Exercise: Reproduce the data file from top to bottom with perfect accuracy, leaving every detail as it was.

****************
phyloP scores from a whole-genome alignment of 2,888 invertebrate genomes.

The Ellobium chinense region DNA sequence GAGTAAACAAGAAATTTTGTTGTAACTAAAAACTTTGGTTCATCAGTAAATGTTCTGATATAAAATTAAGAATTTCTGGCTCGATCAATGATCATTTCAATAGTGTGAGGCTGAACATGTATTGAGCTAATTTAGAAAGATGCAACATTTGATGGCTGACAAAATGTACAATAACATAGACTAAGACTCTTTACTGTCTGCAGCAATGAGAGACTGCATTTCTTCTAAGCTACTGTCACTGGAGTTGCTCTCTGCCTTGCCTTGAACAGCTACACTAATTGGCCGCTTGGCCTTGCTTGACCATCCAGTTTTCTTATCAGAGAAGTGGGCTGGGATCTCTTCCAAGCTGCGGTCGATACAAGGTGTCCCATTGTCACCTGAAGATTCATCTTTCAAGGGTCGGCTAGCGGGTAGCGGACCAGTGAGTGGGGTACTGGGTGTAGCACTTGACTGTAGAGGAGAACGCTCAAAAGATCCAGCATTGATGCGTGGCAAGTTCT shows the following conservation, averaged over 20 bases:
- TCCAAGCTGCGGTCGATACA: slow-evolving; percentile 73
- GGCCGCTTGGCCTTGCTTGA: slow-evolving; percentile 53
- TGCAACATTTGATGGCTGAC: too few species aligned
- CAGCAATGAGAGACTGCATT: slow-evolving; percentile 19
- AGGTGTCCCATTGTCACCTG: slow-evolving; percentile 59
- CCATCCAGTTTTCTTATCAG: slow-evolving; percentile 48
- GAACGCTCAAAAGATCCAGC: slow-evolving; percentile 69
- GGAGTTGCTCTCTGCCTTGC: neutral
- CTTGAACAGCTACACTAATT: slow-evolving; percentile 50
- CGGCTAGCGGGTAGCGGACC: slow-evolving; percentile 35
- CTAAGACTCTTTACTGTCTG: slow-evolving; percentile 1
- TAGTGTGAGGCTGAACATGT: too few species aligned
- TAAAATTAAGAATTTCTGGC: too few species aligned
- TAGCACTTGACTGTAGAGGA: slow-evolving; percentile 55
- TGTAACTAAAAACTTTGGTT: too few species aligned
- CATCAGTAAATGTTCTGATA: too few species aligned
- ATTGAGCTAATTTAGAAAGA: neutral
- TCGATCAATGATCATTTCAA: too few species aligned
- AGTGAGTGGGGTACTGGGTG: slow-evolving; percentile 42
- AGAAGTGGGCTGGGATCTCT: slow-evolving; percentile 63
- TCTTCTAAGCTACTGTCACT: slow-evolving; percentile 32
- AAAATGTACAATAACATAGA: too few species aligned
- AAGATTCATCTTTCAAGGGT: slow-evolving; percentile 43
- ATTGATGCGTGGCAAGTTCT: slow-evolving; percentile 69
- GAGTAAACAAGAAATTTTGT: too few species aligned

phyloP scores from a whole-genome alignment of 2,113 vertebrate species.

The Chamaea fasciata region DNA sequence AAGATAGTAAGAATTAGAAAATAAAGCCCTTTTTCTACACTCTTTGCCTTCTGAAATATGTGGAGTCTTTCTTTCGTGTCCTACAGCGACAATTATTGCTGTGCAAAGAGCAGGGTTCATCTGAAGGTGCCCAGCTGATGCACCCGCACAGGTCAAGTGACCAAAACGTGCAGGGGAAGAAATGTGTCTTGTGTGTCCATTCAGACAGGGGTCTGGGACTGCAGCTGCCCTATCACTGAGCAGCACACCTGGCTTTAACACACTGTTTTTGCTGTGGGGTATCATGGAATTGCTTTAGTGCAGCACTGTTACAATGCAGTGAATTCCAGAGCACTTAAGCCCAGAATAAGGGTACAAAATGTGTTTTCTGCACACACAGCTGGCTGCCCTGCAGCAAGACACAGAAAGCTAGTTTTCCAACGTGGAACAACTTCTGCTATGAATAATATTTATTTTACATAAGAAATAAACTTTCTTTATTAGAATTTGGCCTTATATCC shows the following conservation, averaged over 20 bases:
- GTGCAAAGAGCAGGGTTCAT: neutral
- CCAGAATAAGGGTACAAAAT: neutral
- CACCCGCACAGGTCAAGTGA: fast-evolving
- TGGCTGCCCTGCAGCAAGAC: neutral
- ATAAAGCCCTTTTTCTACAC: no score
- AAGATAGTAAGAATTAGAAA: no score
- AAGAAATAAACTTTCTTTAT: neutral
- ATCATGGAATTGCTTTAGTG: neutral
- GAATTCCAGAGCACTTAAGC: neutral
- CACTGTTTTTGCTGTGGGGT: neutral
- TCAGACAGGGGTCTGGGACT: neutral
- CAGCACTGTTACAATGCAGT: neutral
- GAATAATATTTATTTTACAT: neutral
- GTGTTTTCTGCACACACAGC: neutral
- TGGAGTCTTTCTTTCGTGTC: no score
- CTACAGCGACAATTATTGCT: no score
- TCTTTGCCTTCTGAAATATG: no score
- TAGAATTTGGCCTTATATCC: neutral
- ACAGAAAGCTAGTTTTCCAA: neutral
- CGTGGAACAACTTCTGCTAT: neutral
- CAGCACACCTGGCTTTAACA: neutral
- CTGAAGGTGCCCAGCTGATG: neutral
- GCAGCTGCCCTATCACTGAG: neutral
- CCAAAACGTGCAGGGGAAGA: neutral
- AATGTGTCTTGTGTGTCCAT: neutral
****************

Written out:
phyloP scores from a whole-genome alignment of 2,888 invertebrate genomes.

The Ellobium chinense region DNA sequence GAGTAAACAAGAAATTTTGTTGTAACTAAAAACTTTGGTTCATCAGTAAATGTTCTGATATAAAATTAAGAATTTCTGGCTCGATCAATGATCATTTCAATAGTGTGAGGCTGAACATGTATTGAGCTAATTTAGAAAGATGCAACATTTGATGGCTGACAAAATGTACAATAACATAGACTAAGACTCTTTACTGTCTGCAGCAATGAGAGACTGCATTTCTTCTAAGCTACTGTCACTGGAGTTGCTCTCTGCCTTGCCTTGAACAGCTACACTAATTGGCCGCTTGGCCTTGCTTGACCATCCAGTTTTCTTATCAGAGAAGTGGGCTGGGATCTCTTCCAAGCTGCGGTCGATACAAGGTGTCCCATTGTCACCTGAAGATTCATCTTTCAAGGGTCGGCTAGCGGGTAGCGGACCAGTGAGTGGGGTACTGGGTGTAGCACTTGACTGTAGAGGAGAACGCTCAAAAGATCCAGCATTGATGCGTGGCAAGTTCT shows the following conservation, averaged over 20 bases:
- TCCAAGCTGCGGTCGATACA: slow-evolving; percentile 73
- GGCCGCTTGGCCTTGCTTGA: slow-evolving; percentile 53
- TGCAACATTTGATGGCTGAC: too few species aligned
- CAGCAATGAGAGACTGCATT: slow-evolving; percentile 19
- AGGTGTCCCATTGTCACCTG: slow-evolving; percentile 59
- CCATCCAGTTTTCTTATCAG: slow-evolving; percentile 48
- GAACGCTCAAAAGATCCAGC: slow-evolving; percentile 69
- GGAGTTGCTCTCTGCCTTGC: neutral
- CTTGAACAGCTACACTAATT: slow-evolving; percentile 50
- CGGCTAGCGGGTAGCGGACC: slow-evolving; percentile 35
- CTAAGACTCTTTACTGTCTG: slow-evolving; percentile 1
- TAGTGTGAGGCTGAACATGT: too few species aligned
- TAAAATTAAGAATTTCTGGC: too few species aligned
- TAGCACTTGACTGTAGAGGA: slow-evolving; percentile 55
- TGTAACTAAAAACTTTGGTT: too few species aligned
- CATCAGTAAATGTTCTGATA: too few species aligned
- ATTGAGCTAATTTAGAAAGA: neutral
- TCGATCAATGATCATTTCAA: too few species aligned
- AGTGAGTGGGGTACTGGGTG: slow-evolving; percentile 42
- AGAAGTGGGCTGGGATCTCT: slow-evolving; percentile 63
- TCTTCTAAGCTACTGTCACT: slow-evolving; percentile 32
- AAAATGTACAATAACATAGA: too few species aligned
- AAGATTCATCTTTCAAGGGT: slow-evolving; percentile 43
- ATTGATGCGTGGCAAGTTCT: slow-evolving; percentile 69
- GAGTAAACAAGAAATTTTGT: too few species aligned

phyloP scores from a whole-genome alignment of 2,113 vertebrate species.

The Chamaea fasciata region DNA sequence AAGATAGTAAGAATTAGAAAATAAAGCCCTTTTTCTACACTCTTTGCCTTCTGAAATATGTGGAGTCTTTCTTTCGTGTCCTACAGCGACAATTATTGCTGTGCAAAGAGCAGGGTTCATCTGAAGGTGCCCAGCTGATGCACCCGCACAGGTCAAGTGACCAAAACGTGCAGGGGAAGAAATGTGTCTTGTGTGTCCATTCAGACAGGGGTCTGGGACTGCAGCTGCCCTATCACTGAGCAGCACACCTGGCTTTAACACACTGTTTTTGCTGTGGGGTATCATGGAATTGCTTTAGTGCAGCACTGTTACAATGCAGTGAATTCCAGAGCACTTAAGCCCAGAATAAGGGTACAAAATGTGTTTTCTGCACACACAGCTGGCTGCCCTGCAGCAAGACACAGAAAGCTAGTTTTCCAACGTGGAACAACTTCTGCTATGAATAATATTTATTTTACATAAGAAATAAACTTTCTTTATTAGAATTTGGCCTTATATCC shows the following conservation, averaged over 20 bases:
- GTGCAAAGAGCAGGGTTCAT: neutral
- CCAGAATAAGGGTACAAAAT: neutral
- CACCCGCACAGGTCAAGTGA: fast-evolving
- TGGCTGCCCTGCAGCAAGAC: neutral
- ATAAAGCCCTTTTTCTACAC: no score
- AAGATAGTAAGAATTAGAAA: no score
- AAGAAATAAACTTTCTTTAT: neutral
- ATCATGGAATTGCTTTAGTG: neutral
- GAATTCCAGAGCACTTAAGC: neutral
- CACTGTTTTTGCTGTGGGGT: neutral
- TCAGACAGGGGTCTGGGACT: neutral
- CAGCACTGTTACAATGCAGT: neutral
- GAATAATATTTATTTTACAT: neutral
- GTGTTTTCTGCACACACAGC: neutral
- TGGAGTCTTTCTTTCGTGTC: no score
- CTACAGCGACAATTATTGCT: no score
- TCTTTGCCTTCTGAAATATG: no score
- TAGAATTTGGCCTTATATCC: neutral
- ACAGAAAGCTAGTTTTCCAA: neutral
- CGTGGAACAACTTCTGCTAT: neutral
- CAGCACACCTGGCTTTAACA: neutral
- CTGAAGGTGCCCAGCTGATG: neutral
- GCAGCTGCCCTATCACTGAG: neutral
- CCAAAACGTGCAGGGGAAGA: neutral
- AATGTGTCTTGTGTGTCCAT: neutral